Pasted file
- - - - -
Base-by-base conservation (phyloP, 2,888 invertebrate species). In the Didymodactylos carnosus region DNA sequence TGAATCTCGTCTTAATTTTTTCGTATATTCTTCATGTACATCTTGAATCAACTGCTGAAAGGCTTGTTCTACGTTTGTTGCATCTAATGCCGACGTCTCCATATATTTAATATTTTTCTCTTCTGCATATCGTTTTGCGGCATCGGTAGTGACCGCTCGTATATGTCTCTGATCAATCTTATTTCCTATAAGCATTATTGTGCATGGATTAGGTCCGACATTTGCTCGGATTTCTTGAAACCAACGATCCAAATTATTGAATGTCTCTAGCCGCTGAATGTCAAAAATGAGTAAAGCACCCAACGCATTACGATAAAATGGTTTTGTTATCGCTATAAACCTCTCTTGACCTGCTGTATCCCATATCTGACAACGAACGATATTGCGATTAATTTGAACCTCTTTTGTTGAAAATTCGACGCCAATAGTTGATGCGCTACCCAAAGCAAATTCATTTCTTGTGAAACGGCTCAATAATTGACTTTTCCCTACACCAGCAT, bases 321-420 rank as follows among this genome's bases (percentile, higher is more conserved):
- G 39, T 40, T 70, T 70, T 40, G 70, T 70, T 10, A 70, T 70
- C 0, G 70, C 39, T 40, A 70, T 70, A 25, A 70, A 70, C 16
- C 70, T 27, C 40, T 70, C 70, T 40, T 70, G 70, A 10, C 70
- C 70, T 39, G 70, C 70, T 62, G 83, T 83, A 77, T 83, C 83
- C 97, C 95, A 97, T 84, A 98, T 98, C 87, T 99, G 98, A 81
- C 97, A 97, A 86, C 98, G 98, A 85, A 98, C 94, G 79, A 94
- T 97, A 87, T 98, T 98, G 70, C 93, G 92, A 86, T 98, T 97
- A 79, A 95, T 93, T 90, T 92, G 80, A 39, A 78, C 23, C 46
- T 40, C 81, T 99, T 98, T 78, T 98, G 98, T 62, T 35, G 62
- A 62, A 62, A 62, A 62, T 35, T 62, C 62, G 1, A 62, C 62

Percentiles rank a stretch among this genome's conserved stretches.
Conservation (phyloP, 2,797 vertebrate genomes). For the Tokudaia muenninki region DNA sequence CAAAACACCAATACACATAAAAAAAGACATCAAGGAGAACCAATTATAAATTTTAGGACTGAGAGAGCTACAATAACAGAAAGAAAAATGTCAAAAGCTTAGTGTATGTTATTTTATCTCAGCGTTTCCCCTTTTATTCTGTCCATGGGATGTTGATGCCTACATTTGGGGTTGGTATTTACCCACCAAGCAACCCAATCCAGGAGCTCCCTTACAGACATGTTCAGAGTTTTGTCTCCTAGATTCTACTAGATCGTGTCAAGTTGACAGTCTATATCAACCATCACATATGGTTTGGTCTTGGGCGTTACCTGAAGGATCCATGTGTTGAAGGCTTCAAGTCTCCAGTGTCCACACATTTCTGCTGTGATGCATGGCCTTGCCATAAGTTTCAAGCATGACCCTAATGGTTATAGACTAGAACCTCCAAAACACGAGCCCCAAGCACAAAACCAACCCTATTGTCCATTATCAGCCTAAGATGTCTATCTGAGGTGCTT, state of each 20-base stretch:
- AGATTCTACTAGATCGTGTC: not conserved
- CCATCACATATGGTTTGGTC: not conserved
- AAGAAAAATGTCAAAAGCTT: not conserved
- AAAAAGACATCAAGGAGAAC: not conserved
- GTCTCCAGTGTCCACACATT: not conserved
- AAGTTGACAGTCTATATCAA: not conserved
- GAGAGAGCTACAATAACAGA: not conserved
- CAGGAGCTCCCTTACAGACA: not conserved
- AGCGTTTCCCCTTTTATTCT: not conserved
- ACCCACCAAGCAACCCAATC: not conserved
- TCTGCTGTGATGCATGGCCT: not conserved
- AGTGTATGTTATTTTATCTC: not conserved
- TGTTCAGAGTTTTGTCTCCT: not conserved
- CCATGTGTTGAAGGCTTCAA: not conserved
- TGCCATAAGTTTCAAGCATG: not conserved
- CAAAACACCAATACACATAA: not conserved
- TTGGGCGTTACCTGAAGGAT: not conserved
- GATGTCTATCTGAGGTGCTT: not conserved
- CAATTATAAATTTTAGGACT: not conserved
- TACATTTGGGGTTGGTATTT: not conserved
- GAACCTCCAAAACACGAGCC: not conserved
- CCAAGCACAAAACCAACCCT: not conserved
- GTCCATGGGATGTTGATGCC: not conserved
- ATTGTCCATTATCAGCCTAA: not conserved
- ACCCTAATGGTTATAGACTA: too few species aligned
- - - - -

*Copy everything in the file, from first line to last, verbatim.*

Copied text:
Base-by-base conservation (phyloP, 2,888 invertebrate species). In the Didymodactylos carnosus region DNA sequence TGAATCTCGTCTTAATTTTTTCGTATATTCTTCATGTACATCTTGAATCAACTGCTGAAAGGCTTGTTCTACGTTTGTTGCATCTAATGCCGACGTCTCCATATATTTAATATTTTTCTCTTCTGCATATCGTTTTGCGGCATCGGTAGTGACCGCTCGTATATGTCTCTGATCAATCTTATTTCCTATAAGCATTATTGTGCATGGATTAGGTCCGACATTTGCTCGGATTTCTTGAAACCAACGATCCAAATTATTGAATGTCTCTAGCCGCTGAATGTCAAAAATGAGTAAAGCACCCAACGCATTACGATAAAATGGTTTTGTTATCGCTATAAACCTCTCTTGACCTGCTGTATCCCATATCTGACAACGAACGATATTGCGATTAATTTGAACCTCTTTTGTTGAAAATTCGACGCCAATAGTTGATGCGCTACCCAAAGCAAATTCATTTCTTGTGAAACGGCTCAATAATTGACTTTTCCCTACACCAGCAT, bases 321-420 rank as follows among this genome's bases (percentile, higher is more conserved):
- G 39, T 40, T 70, T 70, T 40, G 70, T 70, T 10, A 70, T 70
- C 0, G 70, C 39, T 40, A 70, T 70, A 25, A 70, A 70, C 16
- C 70, T 27, C 40, T 70, C 70, T 40, T 70, G 70, A 10, C 70
- C 70, T 39, G 70, C 70, T 62, G 83, T 83, A 77, T 83, C 83
- C 97, C 95, A 97, T 84, A 98, T 98, C 87, T 99, G 98, A 81
- C 97, A 97, A 86, C 98, G 98, A 85, A 98, C 94, G 79, A 94
- T 97, A 87, T 98, T 98, G 70, C 93, G 92, A 86, T 98, T 97
- A 79, A 95, T 93, T 90, T 92, G 80, A 39, A 78, C 23, C 46
- T 40, C 81, T 99, T 98, T 78, T 98, G 98, T 62, T 35, G 62
- A 62, A 62, A 62, A 62, T 35, T 62, C 62, G 1, A 62, C 62

Percentiles rank a stretch among this genome's conserved stretches.
Conservation (phyloP, 2,797 vertebrate genomes). For the Tokudaia muenninki region DNA sequence CAAAACACCAATACACATAAAAAAAGACATCAAGGAGAACCAATTATAAATTTTAGGACTGAGAGAGCTACAATAACAGAAAGAAAAATGTCAAAAGCTTAGTGTATGTTATTTTATCTCAGCGTTTCCCCTTTTATTCTGTCCATGGGATGTTGATGCCTACATTTGGGGTTGGTATTTACCCACCAAGCAACCCAATCCAGGAGCTCCCTTACAGACATGTTCAGAGTTTTGTCTCCTAGATTCTACTAGATCGTGTCAAGTTGACAGTCTATATCAACCATCACATATGGTTTGGTCTTGGGCGTTACCTGAAGGATCCATGTGTTGAAGGCTTCAAGTCTCCAGTGTCCACACATTTCTGCTGTGATGCATGGCCTTGCCATAAGTTTCAAGCATGACCCTAATGGTTATAGACTAGAACCTCCAAAACACGAGCCCCAAGCACAAAACCAACCCTATTGTCCATTATCAGCCTAAGATGTCTATCTGAGGTGCTT, state of each 20-base stretch:
- AGATTCTACTAGATCGTGTC: not conserved
- CCATCACATATGGTTTGGTC: not conserved
- AAGAAAAATGTCAAAAGCTT: not conserved
- AAAAAGACATCAAGGAGAAC: not conserved
- GTCTCCAGTGTCCACACATT: not conserved
- AAGTTGACAGTCTATATCAA: not conserved
- GAGAGAGCTACAATAACAGA: not conserved
- CAGGAGCTCCCTTACAGACA: not conserved
- AGCGTTTCCCCTTTTATTCT: not conserved
- ACCCACCAAGCAACCCAATC: not conserved
- TCTGCTGTGATGCATGGCCT: not conserved
- AGTGTATGTTATTTTATCTC: not conserved
- TGTTCAGAGTTTTGTCTCCT: not conserved
- CCATGTGTTGAAGGCTTCAA: not conserved
- TGCCATAAGTTTCAAGCATG: not conserved
- CAAAACACCAATACACATAA: not conserved
- TTGGGCGTTACCTGAAGGAT: not conserved
- GATGTCTATCTGAGGTGCTT: not conserved
- CAATTATAAATTTTAGGACT: not conserved
- TACATTTGGGGTTGGTATTT: not conserved
- GAACCTCCAAAACACGAGCC: not conserved
- CCAAGCACAAAACCAACCCT: not conserved
- GTCCATGGGATGTTGATGCC: not conserved
- ATTGTCCATTATCAGCCTAA: not conserved
- ACCCTAATGGTTATAGACTA: too few species aligned